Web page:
Public Health officials caution city is seeing ‘exponential increase’ in COVID-19 Cases; everyone is at risk

November 4, 2020

Mayor Greg Fischer and Public Health and Wellness Director Dr. Sarah Moyer reminded residents today that case counts in Louisville are increasing exponentially in every ZIP code, putting everyone at risk.

Since the start of October, Louisville’s daily incidence rate has nearly doubled from 25 cases per 100,000 population to 43 as of today.

Dr. Moyer praised the efforts of residents taking action to prevent the spread of COVID-19 in our community but urged caution that individual measures are no longer enough to curb the spread of infection in Louisville.

“The individual actions are extremely important, and we encourage everyone to continue doing them. But with the spread that we are experiencing we need to look beyond individual behaviors and start to change activities that restrict mobility.”

To that end, she said, “I am calling on business owners, non-profit, civic and religious, and community leaders to help us lead by example: cancel in person events, have people telework if possible and put a pause on in person meals, meetings and conferences. We all face a common threat – COVID-19 and choosing to take these actions now will save lives in our community.”

Mayor Fischer said the city’s No. 1 priority is safety for its residents.

“Keeping ourselves and each other safe is our goal every day during this pandemic,” said Mayor Fischer. “We can stop the spread of this virus. But it requires all of us.

Here are the key data metrics for the week of November 3, 2020:

  • There were a record 2,325 new cases over the previous week. This eclipsed the highest number of cases Louisville has reported since the pandemic began. Our total case count is at 25,813.
  • Louisville’s rolling two-week average positivity rate is at 6.8 percent.

Hospitalization Data:

  • 14.7% of patients currently hospitalized have COVID-19. That is more than 3.5 times the number seen in early October.
  • 58 patients in ICU with COVID-19 as of November 3, an increase from 42 the week prior.
  • 34 COVID-19 patients on ventilators as of November 3, compared to 22 last week.
  • COVID-19 cases are in every Louisville ZIP code with nearly all at the red alert level.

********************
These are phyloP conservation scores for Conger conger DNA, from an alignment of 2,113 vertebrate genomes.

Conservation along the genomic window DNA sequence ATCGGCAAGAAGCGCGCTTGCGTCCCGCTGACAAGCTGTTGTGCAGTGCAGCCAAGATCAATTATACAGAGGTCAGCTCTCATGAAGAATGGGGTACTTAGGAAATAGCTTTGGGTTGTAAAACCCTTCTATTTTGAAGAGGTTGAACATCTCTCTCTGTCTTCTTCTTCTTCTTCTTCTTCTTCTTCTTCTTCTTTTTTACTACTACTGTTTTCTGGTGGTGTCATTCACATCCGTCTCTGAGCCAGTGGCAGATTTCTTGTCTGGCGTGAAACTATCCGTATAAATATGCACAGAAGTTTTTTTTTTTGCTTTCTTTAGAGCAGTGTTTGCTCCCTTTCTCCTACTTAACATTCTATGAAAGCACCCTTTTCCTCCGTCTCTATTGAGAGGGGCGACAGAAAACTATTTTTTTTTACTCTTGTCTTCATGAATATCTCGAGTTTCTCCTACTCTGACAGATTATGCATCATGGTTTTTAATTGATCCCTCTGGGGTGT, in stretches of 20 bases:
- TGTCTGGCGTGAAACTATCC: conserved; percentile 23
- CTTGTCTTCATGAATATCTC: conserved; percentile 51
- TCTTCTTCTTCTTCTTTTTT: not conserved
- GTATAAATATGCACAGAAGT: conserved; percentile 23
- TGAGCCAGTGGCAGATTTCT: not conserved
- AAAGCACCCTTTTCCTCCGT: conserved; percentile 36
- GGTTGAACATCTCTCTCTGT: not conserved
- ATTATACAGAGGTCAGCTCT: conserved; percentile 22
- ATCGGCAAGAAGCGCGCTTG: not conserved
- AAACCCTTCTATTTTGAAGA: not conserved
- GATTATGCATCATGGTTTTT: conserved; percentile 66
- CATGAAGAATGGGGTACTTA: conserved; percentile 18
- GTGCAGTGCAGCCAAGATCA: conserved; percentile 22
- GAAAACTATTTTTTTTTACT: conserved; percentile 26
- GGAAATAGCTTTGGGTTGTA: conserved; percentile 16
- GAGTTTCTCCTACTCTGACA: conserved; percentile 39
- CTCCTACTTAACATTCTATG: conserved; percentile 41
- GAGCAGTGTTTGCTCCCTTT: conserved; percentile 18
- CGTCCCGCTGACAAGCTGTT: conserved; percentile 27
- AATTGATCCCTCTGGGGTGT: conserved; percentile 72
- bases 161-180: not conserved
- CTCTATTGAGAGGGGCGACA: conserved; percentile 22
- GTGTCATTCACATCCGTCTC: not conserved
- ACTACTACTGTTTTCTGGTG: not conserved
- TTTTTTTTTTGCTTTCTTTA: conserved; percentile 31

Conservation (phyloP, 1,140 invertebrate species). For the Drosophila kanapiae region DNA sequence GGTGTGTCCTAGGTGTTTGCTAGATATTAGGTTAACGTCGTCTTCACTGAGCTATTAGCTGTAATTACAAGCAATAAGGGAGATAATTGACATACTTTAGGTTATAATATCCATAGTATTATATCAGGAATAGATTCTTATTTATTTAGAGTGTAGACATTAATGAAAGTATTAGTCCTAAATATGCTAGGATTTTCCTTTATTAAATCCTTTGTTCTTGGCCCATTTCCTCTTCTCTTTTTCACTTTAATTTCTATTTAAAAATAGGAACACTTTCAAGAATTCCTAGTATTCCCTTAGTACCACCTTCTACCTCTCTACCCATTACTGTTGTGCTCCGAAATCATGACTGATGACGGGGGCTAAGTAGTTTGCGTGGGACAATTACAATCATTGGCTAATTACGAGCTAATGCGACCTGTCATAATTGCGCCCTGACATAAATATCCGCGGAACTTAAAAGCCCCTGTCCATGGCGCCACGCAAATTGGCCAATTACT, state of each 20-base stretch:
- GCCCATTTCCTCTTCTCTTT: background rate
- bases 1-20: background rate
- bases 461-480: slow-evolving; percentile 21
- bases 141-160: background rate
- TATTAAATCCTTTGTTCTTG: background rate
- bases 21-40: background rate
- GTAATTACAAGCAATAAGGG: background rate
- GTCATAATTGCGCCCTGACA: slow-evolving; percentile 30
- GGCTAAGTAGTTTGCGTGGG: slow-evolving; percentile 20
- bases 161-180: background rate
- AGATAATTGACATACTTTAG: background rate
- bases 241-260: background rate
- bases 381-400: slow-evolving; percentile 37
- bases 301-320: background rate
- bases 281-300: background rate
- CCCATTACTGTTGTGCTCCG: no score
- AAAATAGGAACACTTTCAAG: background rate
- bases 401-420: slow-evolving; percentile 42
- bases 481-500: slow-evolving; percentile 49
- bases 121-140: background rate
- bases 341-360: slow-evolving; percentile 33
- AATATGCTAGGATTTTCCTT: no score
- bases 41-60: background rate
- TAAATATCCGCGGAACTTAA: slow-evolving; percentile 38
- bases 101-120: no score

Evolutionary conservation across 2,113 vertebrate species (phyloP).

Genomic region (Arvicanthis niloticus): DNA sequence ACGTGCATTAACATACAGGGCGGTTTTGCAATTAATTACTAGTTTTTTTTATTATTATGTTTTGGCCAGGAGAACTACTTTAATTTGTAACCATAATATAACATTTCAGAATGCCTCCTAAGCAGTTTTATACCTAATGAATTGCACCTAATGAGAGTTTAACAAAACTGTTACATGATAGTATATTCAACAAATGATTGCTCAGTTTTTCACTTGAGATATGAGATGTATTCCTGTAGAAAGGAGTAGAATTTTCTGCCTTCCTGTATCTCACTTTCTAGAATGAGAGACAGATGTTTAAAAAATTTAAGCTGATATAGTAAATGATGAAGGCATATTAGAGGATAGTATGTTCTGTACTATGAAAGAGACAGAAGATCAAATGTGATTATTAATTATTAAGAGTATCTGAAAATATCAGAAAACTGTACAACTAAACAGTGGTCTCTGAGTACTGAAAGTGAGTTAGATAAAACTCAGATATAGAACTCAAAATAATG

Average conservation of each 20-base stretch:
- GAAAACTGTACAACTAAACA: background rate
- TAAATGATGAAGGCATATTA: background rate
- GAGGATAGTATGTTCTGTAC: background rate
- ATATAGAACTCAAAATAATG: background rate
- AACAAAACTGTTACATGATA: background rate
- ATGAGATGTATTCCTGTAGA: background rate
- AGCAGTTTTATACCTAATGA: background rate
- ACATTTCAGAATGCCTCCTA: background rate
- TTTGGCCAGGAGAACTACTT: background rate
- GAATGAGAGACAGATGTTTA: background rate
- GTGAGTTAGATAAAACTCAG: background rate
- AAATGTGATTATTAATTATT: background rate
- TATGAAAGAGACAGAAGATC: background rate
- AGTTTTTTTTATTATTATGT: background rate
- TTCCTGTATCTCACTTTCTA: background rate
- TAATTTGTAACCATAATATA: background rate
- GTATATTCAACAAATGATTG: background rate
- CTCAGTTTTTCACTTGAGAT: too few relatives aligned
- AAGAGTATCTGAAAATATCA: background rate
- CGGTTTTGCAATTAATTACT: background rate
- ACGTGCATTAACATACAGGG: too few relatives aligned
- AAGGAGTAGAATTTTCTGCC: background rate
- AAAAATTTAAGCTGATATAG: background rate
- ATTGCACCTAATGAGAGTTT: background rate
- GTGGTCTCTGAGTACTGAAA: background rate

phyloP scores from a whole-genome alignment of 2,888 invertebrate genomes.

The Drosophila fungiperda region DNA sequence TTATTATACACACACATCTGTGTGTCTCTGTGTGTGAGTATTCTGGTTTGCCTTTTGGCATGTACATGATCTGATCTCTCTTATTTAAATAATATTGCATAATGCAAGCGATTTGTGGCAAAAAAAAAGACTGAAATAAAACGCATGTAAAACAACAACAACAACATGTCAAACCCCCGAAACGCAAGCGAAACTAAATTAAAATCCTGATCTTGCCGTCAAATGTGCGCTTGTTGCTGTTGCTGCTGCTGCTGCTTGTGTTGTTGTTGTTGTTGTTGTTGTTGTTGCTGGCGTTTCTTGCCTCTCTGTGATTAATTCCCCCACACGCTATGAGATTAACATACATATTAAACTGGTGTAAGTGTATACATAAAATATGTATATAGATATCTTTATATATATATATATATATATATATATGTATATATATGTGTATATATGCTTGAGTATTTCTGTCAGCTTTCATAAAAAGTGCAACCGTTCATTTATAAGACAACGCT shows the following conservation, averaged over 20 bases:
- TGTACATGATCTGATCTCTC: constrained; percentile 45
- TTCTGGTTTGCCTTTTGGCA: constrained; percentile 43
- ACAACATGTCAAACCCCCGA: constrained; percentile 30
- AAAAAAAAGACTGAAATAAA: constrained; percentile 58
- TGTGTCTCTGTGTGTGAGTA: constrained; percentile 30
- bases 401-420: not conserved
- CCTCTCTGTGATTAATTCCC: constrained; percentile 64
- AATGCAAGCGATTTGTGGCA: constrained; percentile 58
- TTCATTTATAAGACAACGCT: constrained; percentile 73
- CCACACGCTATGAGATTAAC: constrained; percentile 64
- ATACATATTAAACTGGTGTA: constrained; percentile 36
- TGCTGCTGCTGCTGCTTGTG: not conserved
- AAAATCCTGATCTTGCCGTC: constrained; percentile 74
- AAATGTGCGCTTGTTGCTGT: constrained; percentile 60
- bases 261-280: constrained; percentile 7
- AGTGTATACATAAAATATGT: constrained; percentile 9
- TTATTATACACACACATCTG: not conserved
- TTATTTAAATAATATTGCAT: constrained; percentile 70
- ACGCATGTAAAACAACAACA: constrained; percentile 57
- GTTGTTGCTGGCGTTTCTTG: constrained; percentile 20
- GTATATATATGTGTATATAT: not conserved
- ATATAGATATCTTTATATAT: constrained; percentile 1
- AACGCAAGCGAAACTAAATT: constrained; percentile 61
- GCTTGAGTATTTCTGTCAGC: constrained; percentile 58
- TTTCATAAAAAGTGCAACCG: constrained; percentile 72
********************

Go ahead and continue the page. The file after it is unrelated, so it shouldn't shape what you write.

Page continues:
• There continues to be a higher rate of positive COVID cases in west and south Louisville among Black and Latino communities, yet over the last month, the biggest increase in case counts in Louisville occurred among white populations.
  • The largest increase in cases is in those ages of 15 to 34.

The largest sources of spread of the virus are household contacts, as well as from gatherings like weddings and, funerals, as well as gyms and restaurants. Dr. Moyer voiced concern about the impact the surge in cases will potentially bring to Louisville’s health care system.

“If we don’t start being more aggressive, our hospitals will be over capacity in the next two to three weeks,” Dr. Moyer said.


New Contact Tracing Data

Karen Handmaker, a population health expert who is overseeing the city’s contact tracing and COVID-19 Helpline efforts, revealed new data regarding trends in COVID-19 spread.

Handmaker stated that a significant portion of people admit to traveling out of town, which indicates they may be contributing to the transmission of the virus in and out of the city.

Workplaces, schools, daycares, healthcare settings, grocery stores, parties and restaurants also rank high in terms of where people say they commuted to while in their infectious period before getting tested, which is why the Red Zone recommendations encourage everyone to stay home as much as possible.

According to Handmaker, the contact tracing team is working against time. She emphasized that contact tracing cannot begin until after a positive test result is received in the state’s Contact Tracing and Tracking system (CTT), which takes on average about five days from when an individual has their test taken.

Handmaker said further action on getting test results into CTT is out of the team’s control and said the best thing is for everyone who tests positive to call the COVID-19 Helpline at 502-912-8598 as soon as they receive their test result to initiate the contact tracing process as quickly as possible. The Helpline is open 24 hours a day, seven days a week.

“If you wait for us to call you, you are missing opportunities to keep you and your family safe and to minimize the spread of the virus to people you know as well as others in the community.”


First Responder Data

Currently, 84 members of LMPD, Louisville Fire, Metro EMS, Metro Corrections and the Sheriff’s Office are off-duty due to COVID-19:

  • 40 are off with positive tests and in self-isolation
  • 47 are off and quarantined due to exposure to someone who tested positive
  • 37 are off with symptoms, pending test results


Positive test numbers for first responders/public safety since the incident began:

  • 283 positive tests
  • 244 have fully recovered and returned to duty


Metro Corrections Data:

Total Tested = 3932

Total Positive = 238

Total Recovered = 234

Total currently under medical isolation = 4

Total pending = 21

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To view the entire COVID-19 weekly update with Public Health officials click here. The city’s COVID-19 data dashboard, a complete list of COVID-19 testing sites, information on symptoms, prevention and contact tracing can be found at The LOU HEALTH COVID19 Helpline is also available: 502- 912-8598.